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6 Using the GNU Emacs MFL Mode

MFL sources are usual ASCII files and you may edit them with any editor you like. However, the best choice for this job (as well as for many others) is, without doubt, GNU Emacs. To ease the work of editing script files, the mailfromd package provides a special Emacs mode, called MFL mode.

The elisp source file providing this mode, mfl-mode.el, is installed automatically, provided that GNU Emacs is present on your machine. To enable the mode, add the following lines to your Emacs setup file (either system-wide site-start.el, or your personal one, ~/.emacs):

(autoload 'mfl-mode "mfl-mode")
(setq auto-mode-alist (append auto-mode-alist
                       '(("\\.mfl$" . mfl-mode))))

The first directive loads the MFL mode, and the second one tells Emacs to apply it to any file whose name ends in ‘.mfl’ suffix.

MFL mode provides automatic indentation and syntax highlighting for MFL sources. The default indentation setup is the same as the one used throughout this book:

The mode provides two special commands that help navigate through the complex filter scripts:


Move to the beginning of current function or handler definition.


Move to the end of current function or handler definition.

Here, current function or handler means the one within which your cursor currently stays.

You can use C-M-e repeatedly to walk through all function and handler definitions in your script files. Similarly, repeatedly pressing C-M-a will visit all the definitions in the opposite direction (from the last up to the very first one).

Another special command, C-c C-c, allows to verify the syntax of your script file. This command runs mailfromd in syntax check mode (see Testing Filter Scripts) and displays its output in a secondary window, which allows to navigate through eventual diagnostic messages and to jump to source locations described by them.

All MFL mode settings are customizable. To change any of them, press M-x customize and visit ‘Environment/Unix/Mfl’ customization group. This group offers two subgroups: ‘Mfl Lint group’ and ‘Mfl Indentation group’.

Mfl Lint group’ controls invocation of mailfromd by C-c C-c. This group contains two variables:

MFL-mode setting: mfl-mailfromd-command

The mailfromd to be invoked. By default, it is ‘mailfromd’. You will have to change it, if mailfromd cannot be found using PATH environment variable, or if you wish to pass it some special options. However, do not include --lint or -I options in this variable. The --lint option is given automatically, and include paths are controlled by mfl-include-path variable (see below).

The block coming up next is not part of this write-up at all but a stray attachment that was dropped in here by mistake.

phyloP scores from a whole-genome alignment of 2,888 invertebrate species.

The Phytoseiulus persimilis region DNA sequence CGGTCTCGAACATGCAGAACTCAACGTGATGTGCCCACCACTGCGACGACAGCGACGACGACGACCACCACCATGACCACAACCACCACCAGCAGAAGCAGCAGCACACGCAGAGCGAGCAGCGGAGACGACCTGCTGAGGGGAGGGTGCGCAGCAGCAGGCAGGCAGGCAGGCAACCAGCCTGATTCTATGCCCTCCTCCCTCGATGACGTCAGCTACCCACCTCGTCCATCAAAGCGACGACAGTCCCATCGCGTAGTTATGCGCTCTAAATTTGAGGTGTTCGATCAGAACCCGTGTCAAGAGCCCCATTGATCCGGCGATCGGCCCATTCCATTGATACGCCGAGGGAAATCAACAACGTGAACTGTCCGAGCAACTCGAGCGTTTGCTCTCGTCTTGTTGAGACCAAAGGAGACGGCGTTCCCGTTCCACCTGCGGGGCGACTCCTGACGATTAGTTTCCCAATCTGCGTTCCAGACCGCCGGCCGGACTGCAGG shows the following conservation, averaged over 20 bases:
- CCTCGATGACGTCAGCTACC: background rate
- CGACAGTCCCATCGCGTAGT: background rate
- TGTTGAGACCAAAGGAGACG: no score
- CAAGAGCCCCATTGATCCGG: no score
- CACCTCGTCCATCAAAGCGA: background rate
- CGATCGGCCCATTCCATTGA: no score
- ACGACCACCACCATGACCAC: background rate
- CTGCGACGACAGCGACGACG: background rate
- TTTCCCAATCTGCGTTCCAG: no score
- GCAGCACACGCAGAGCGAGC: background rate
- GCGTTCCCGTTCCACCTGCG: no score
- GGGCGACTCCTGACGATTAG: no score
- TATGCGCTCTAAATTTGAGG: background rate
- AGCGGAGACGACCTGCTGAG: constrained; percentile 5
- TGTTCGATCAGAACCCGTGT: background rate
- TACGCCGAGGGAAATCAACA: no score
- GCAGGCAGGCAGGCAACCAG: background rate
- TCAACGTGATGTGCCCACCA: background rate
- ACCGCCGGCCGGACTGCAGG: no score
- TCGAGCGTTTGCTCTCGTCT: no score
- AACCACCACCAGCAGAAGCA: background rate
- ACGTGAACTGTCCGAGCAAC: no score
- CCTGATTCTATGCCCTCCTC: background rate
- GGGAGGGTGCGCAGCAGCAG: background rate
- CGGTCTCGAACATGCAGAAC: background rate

MFL-mode setting: mfl-include-path

A list of directories to be appended to mailfromd include search path (see include search path). By default it is empty.

Mfl Indentation group’ controls automatic indentation of MFL scripts. This group contains the following settings:

MFL-mode setting: mfl-basic-offset

This variable sets the basic indentation increment. It is set to 2, by default, which corresponds to the following indentation style:

prog envfrom
  if $f = ""
MFL-mode setting: mfl-case-line-offset

Indentation offset for case and when lines, relative to the column of their controlling keyword. The default is 0, i.e.:

switch x
case 0:
MFL-mode setting: mfl-returns-offset

Indentation offset of returns and alias statements, relative to the controlling func keyword. The default value is 2, which corresponds to:

func foo()
  alias bar
  returns string
MFL-mode setting: mfl-comment-offset

Indentation increment for multi-line comments. The default value is 1, which makes:

   /* first comment line
      second comment line */
MFL-mode setting: mfl-loop-statement-offset

Indentation increment for parts of a loop statement. The default value is 5, which corresponds to the following style:

loop for stmt,
     while cond,
MFL-mode setting: mfl-loop-continuation-offset

If any of the loop parts occupies several lines, the indentation of continuation lines relative to the first line is controlled by mfl-loop-continuation-offset, which defaults to 5:

loop for set n 0
          set z 1,
     while n != 10
          or z != 2,
     set n n + 1

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